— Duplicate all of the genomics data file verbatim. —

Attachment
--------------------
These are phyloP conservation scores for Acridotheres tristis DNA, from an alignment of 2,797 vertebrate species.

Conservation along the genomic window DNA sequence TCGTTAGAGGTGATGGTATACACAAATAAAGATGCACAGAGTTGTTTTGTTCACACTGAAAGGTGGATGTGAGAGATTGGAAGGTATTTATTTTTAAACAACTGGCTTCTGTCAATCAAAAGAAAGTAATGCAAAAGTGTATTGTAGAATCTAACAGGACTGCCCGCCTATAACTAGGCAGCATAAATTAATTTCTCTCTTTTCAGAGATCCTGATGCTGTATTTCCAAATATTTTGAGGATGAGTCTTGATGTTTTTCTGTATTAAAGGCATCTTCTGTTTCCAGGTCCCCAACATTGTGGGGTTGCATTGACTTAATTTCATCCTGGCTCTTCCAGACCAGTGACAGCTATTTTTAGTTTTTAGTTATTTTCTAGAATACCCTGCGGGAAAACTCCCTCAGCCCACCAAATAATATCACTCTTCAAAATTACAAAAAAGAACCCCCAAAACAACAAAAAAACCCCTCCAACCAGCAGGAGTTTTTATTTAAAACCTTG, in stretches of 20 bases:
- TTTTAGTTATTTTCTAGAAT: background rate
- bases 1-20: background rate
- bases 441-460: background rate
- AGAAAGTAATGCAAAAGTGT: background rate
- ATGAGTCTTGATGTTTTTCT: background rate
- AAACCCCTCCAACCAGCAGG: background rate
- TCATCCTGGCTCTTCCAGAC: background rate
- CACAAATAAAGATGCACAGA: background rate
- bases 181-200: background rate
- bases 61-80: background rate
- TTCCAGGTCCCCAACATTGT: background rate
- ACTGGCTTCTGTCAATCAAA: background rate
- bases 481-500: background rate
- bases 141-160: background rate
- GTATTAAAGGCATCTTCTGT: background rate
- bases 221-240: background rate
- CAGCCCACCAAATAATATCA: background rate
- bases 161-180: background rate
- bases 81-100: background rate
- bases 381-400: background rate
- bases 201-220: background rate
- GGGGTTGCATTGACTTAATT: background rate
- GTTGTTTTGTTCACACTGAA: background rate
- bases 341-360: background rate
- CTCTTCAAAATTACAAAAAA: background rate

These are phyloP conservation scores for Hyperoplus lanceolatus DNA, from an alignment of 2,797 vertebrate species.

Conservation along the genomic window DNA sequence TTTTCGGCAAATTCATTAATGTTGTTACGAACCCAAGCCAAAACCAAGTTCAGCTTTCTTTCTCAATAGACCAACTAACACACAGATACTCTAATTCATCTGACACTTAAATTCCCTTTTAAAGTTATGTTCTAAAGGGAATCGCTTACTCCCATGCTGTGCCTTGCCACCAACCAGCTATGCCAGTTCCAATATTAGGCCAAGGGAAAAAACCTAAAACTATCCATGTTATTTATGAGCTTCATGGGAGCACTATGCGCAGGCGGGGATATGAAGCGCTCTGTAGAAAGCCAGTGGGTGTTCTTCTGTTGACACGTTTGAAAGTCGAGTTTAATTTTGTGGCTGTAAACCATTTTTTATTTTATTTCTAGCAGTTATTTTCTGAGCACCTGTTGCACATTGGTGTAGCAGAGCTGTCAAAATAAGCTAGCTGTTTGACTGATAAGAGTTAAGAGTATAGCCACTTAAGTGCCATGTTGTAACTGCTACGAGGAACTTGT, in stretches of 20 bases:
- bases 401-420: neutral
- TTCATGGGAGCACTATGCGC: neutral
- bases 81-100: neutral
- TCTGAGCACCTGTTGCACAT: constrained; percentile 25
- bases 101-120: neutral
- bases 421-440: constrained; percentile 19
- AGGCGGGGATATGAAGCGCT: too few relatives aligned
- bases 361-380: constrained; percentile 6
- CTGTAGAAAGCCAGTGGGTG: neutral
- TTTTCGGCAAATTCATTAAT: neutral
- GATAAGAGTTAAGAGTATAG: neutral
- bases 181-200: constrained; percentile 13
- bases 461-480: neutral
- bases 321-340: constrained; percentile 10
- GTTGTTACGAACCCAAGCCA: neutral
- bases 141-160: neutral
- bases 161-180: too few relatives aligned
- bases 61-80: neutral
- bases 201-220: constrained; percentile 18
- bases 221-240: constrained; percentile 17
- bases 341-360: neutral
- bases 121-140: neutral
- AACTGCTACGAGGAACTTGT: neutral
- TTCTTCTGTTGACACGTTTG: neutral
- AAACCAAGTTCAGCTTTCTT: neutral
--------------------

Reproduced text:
These are phyloP conservation scores for Acridotheres tristis DNA, from an alignment of 2,797 vertebrate species.

Conservation along the genomic window DNA sequence TCGTTAGAGGTGATGGTATACACAAATAAAGATGCACAGAGTTGTTTTGTTCACACTGAAAGGTGGATGTGAGAGATTGGAAGGTATTTATTTTTAAACAACTGGCTTCTGTCAATCAAAAGAAAGTAATGCAAAAGTGTATTGTAGAATCTAACAGGACTGCCCGCCTATAACTAGGCAGCATAAATTAATTTCTCTCTTTTCAGAGATCCTGATGCTGTATTTCCAAATATTTTGAGGATGAGTCTTGATGTTTTTCTGTATTAAAGGCATCTTCTGTTTCCAGGTCCCCAACATTGTGGGGTTGCATTGACTTAATTTCATCCTGGCTCTTCCAGACCAGTGACAGCTATTTTTAGTTTTTAGTTATTTTCTAGAATACCCTGCGGGAAAACTCCCTCAGCCCACCAAATAATATCACTCTTCAAAATTACAAAAAAGAACCCCCAAAACAACAAAAAAACCCCTCCAACCAGCAGGAGTTTTTATTTAAAACCTTG, in stretches of 20 bases:
- TTTTAGTTATTTTCTAGAAT: background rate
- bases 1-20: background rate
- bases 441-460: background rate
- AGAAAGTAATGCAAAAGTGT: background rate
- ATGAGTCTTGATGTTTTTCT: background rate
- AAACCCCTCCAACCAGCAGG: background rate
- TCATCCTGGCTCTTCCAGAC: background rate
- CACAAATAAAGATGCACAGA: background rate
- bases 181-200: background rate
- bases 61-80: background rate
- TTCCAGGTCCCCAACATTGT: background rate
- ACTGGCTTCTGTCAATCAAA: background rate
- bases 481-500: background rate
- bases 141-160: background rate
- GTATTAAAGGCATCTTCTGT: background rate
- bases 221-240: background rate
- CAGCCCACCAAATAATATCA: background rate
- bases 161-180: background rate
- bases 81-100: background rate
- bases 381-400: background rate
- bases 201-220: background rate
- GGGGTTGCATTGACTTAATT: background rate
- GTTGTTTTGTTCACACTGAA: background rate
- bases 341-360: background rate
- CTCTTCAAAATTACAAAAAA: background rate

These are phyloP conservation scores for Hyperoplus lanceolatus DNA, from an alignment of 2,797 vertebrate species.

Conservation along the genomic window DNA sequence TTTTCGGCAAATTCATTAATGTTGTTACGAACCCAAGCCAAAACCAAGTTCAGCTTTCTTTCTCAATAGACCAACTAACACACAGATACTCTAATTCATCTGACACTTAAATTCCCTTTTAAAGTTATGTTCTAAAGGGAATCGCTTACTCCCATGCTGTGCCTTGCCACCAACCAGCTATGCCAGTTCCAATATTAGGCCAAGGGAAAAAACCTAAAACTATCCATGTTATTTATGAGCTTCATGGGAGCACTATGCGCAGGCGGGGATATGAAGCGCTCTGTAGAAAGCCAGTGGGTGTTCTTCTGTTGACACGTTTGAAAGTCGAGTTTAATTTTGTGGCTGTAAACCATTTTTTATTTTATTTCTAGCAGTTATTTTCTGAGCACCTGTTGCACATTGGTGTAGCAGAGCTGTCAAAATAAGCTAGCTGTTTGACTGATAAGAGTTAAGAGTATAGCCACTTAAGTGCCATGTTGTAACTGCTACGAGGAACTTGT, in stretches of 20 bases:
- bases 401-420: neutral
- TTCATGGGAGCACTATGCGC: neutral
- bases 81-100: neutral
- TCTGAGCACCTGTTGCACAT: constrained; percentile 25
- bases 101-120: neutral
- bases 421-440: constrained; percentile 19
- AGGCGGGGATATGAAGCGCT: too few relatives aligned
- bases 361-380: constrained; percentile 6
- CTGTAGAAAGCCAGTGGGTG: neutral
- TTTTCGGCAAATTCATTAAT: neutral
- GATAAGAGTTAAGAGTATAG: neutral
- bases 181-200: constrained; percentile 13
- bases 461-480: neutral
- bases 321-340: constrained; percentile 10
- GTTGTTACGAACCCAAGCCA: neutral
- bases 141-160: neutral
- bases 161-180: too few relatives aligned
- bases 61-80: neutral
- bases 201-220: constrained; percentile 18
- bases 221-240: constrained; percentile 17
- bases 341-360: neutral
- bases 121-140: neutral
- AACTGCTACGAGGAACTTGT: neutral
- TTCTTCTGTTGACACGTTTG: neutral
- AAACCAAGTTCAGCTTTCTT: neutral